Books Read and Courses Taken in February 2018
I love looking through lists of what other creatives are reading and learning. I believe wholeheartedly that as coders, developers, freelancers, entrepreneurs, teachers, etc., that we should be regularly learning and educating ourselves.
Thus, I decided I would start contributing my list of books and courses each month in an effort to stir up others the same way I feel stirred when I read through these lists.
So look for these posts at the beginning of each month and let me know in the comments if you do the same or have a recommendation of good blogs or lists to follow to do this.
The month of February was a busy one, and as usual, short, but I was able to fit in six books and complete one online course via Udemy. Here are the results:
Books Read In February 2018
I think I'm the only one that hadn't read this book. It was great, though I have to agree with many that while it provided very thought-provoking information, it was lacking in any practicality. Yet, I think the subsequent books in this series are aimed at taking care of that so no problem.
Overall, a wonderful book with one key theme: Make it a high priority in your life to become financially literate.
The War of Art by Steven Pressfield
A huge letdown. Not because its a bad book, but because it did not at all live up to its hype. I mean this book is idolized by so many.
Now while some content is helpful, I can't get past the writing style/chapter layouts. It's just annoying. For this reason, I didn't care for "Do the Work" either. Perhaps I'll give it another shot down the road.
This was free with Kindle Unlimited, so I picked it up and it was a good refresh on investing.
In its 43 pages, there is nothing new per se, but there is some solid, foundational advice and core concepts that anyone new-ish to investing would definitely benefit from.
This is the book of the month, and one of the best I've read in a while in regards to being real and practical about starting or growing a business.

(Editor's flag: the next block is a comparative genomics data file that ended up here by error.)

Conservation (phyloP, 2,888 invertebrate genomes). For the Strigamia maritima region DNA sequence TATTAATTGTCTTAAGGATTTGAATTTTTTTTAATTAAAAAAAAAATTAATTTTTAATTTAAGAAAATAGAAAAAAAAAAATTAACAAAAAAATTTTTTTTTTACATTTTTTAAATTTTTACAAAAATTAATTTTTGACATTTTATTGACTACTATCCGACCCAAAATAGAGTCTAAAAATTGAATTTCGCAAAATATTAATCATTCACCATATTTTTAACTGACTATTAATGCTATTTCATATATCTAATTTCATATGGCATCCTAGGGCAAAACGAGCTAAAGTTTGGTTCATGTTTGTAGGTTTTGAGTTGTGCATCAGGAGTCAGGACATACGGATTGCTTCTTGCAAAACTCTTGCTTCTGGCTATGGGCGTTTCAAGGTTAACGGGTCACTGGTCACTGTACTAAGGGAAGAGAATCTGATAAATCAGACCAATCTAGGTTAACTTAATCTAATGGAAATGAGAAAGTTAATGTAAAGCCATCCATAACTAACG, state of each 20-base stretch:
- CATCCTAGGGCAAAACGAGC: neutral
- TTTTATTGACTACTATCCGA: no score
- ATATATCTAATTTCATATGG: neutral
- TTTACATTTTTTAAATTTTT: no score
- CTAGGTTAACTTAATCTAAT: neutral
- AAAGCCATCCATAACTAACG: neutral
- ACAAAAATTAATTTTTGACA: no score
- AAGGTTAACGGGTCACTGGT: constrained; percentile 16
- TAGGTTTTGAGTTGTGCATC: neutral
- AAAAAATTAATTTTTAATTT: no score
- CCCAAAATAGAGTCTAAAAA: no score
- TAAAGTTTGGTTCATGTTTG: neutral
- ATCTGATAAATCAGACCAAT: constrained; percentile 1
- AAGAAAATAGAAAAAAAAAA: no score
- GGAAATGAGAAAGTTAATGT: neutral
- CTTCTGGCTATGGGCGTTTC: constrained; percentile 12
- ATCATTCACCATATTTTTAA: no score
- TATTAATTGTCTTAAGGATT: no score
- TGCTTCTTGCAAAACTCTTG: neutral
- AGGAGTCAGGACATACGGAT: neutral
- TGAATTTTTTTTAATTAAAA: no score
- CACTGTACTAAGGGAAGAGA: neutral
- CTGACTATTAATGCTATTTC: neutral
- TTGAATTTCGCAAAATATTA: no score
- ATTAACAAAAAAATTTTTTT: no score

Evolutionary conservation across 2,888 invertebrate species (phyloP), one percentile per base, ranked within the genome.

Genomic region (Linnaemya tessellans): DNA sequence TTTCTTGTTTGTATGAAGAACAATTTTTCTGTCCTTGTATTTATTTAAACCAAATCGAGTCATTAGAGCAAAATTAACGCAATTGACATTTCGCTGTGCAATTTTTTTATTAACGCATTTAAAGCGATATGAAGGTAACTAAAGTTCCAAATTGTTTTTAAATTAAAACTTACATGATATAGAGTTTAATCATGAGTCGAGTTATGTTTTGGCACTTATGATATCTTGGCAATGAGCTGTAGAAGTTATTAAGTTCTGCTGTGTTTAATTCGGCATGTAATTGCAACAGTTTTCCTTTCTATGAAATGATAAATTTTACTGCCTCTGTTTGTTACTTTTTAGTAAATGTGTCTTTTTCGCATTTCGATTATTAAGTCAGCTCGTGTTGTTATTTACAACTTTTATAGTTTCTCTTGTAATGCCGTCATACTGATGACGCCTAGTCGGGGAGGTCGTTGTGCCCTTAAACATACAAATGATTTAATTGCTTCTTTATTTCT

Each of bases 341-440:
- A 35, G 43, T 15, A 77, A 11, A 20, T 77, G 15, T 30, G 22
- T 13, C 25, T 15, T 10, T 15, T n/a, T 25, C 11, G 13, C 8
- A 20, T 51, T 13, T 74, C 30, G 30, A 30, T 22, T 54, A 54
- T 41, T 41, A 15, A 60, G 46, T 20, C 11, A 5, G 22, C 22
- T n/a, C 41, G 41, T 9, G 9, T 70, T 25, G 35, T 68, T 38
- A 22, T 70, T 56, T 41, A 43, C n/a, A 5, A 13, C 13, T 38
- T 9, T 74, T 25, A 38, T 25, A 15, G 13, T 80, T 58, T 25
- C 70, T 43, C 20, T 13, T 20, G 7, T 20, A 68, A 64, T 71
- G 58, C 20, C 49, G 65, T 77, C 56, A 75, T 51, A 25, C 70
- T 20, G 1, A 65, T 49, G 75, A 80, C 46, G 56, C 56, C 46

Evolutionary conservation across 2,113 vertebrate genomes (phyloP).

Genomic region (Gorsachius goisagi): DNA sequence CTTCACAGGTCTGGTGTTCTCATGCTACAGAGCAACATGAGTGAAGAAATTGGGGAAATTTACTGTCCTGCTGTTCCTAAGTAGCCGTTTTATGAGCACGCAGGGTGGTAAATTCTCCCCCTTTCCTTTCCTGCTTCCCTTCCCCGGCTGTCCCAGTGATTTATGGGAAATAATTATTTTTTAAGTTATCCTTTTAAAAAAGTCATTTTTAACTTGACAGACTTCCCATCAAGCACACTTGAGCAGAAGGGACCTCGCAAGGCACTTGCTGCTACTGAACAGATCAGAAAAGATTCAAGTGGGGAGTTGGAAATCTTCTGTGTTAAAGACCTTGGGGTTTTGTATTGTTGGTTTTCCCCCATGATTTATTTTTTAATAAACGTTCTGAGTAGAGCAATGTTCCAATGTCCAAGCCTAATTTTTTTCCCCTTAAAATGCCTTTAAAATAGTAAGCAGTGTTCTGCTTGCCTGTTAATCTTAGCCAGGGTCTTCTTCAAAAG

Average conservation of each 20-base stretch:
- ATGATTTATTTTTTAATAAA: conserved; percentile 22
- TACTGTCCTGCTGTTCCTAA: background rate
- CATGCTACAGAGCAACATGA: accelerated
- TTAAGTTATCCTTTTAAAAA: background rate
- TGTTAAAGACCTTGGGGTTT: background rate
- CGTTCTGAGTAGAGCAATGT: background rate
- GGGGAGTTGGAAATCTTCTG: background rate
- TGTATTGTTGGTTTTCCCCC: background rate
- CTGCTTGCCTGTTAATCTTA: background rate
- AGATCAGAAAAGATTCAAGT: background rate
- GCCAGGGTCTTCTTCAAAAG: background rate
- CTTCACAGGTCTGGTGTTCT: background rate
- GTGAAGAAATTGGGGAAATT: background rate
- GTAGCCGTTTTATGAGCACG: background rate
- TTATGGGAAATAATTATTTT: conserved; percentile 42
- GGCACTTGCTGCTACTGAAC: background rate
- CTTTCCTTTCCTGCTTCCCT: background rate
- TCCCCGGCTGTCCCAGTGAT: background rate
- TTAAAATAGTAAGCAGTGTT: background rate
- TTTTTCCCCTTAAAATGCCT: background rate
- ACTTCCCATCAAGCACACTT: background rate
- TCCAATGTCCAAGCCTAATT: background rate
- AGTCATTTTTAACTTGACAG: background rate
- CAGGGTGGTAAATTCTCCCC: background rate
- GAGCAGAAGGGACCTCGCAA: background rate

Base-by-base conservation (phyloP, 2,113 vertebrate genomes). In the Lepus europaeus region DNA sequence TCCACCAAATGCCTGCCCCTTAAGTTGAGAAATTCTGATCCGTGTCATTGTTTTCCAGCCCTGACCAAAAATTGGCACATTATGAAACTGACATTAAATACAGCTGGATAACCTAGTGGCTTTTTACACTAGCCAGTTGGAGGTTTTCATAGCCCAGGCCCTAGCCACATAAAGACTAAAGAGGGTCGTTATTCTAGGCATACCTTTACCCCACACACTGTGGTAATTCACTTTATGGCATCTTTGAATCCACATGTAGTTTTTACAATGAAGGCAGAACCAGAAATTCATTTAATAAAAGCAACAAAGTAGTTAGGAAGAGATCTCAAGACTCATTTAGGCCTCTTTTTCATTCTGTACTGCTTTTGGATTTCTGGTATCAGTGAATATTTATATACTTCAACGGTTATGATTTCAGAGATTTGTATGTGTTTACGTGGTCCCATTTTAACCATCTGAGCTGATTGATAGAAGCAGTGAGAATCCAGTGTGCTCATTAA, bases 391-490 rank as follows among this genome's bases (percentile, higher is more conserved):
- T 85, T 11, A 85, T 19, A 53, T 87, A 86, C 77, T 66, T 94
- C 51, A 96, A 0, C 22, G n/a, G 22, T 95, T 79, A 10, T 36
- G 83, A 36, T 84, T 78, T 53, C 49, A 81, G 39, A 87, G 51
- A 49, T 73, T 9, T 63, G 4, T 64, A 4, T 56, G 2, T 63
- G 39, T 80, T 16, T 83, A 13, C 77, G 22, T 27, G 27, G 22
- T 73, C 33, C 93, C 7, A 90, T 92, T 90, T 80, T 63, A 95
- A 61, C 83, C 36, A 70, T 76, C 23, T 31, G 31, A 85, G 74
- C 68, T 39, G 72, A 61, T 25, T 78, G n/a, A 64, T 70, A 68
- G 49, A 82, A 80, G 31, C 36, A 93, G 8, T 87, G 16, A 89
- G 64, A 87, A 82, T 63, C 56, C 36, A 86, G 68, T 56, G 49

Daniel DiPiazza offers really helpful advice and wisdom on starting a business, growing it (with really unique examples), building your network (and developing yourself) and taking full advantage of this great time we live in. I've read a number of books on this subject and this is by far the most helpful. There are some solid boots on these feet.
Mark, the Match Boy (#3 The Ragged Dick Series) by Horatio Alger
This is the third book in the Ragged Dick series, a sequence of stories about the lives of capitalist street boys in late 19 century New York City, who choose to rise up and make something better of their situation.
I've been reading these to the kids and each one has been a delight. In this third story, Mark the Match Boy (his profession) leaves an abusive caretaker and meets up with Ragged Dick (now a successful businessman) who helps him rise to a better life.
Rough and Ready (#4 The Ragged Dick Series) by Horatio Alger
Book #4 in the Ragged Dick series, and another exciting story for the kids (and myself, as I think I may enjoy them more!).
Rufus (or Rough & Ready as his street name) an entrepreneurial newsboy escapes with his younger sister from an abusive, drunken step-father, and vows to set up a better life for them even though this step-father does not let it happen so easily. Exciting stuff, and as always great lessons learned, both morally and fiscally.
Courses Taken in February 2018
Affinity Designer: The Complete Guide to Affinity Designer by Jeremy Hazel
You may have noticed more custom graphics on my site. In an effort to strengthen my "design skills" I took this lengthy course on Affinity Designer, my tool of choice for vector graphics.
I had taken another Affinity Designer course on Udemy, and one on a Pluralsight trial, and I can say this one blows both out of the water. It is comprehensive AND very thorough and well taught. I would recommend this as THE course for anyone looking to get acquainted with Affinity Designer or looking for an Illustrator alternative.
Kudos Jeremy Hazal!
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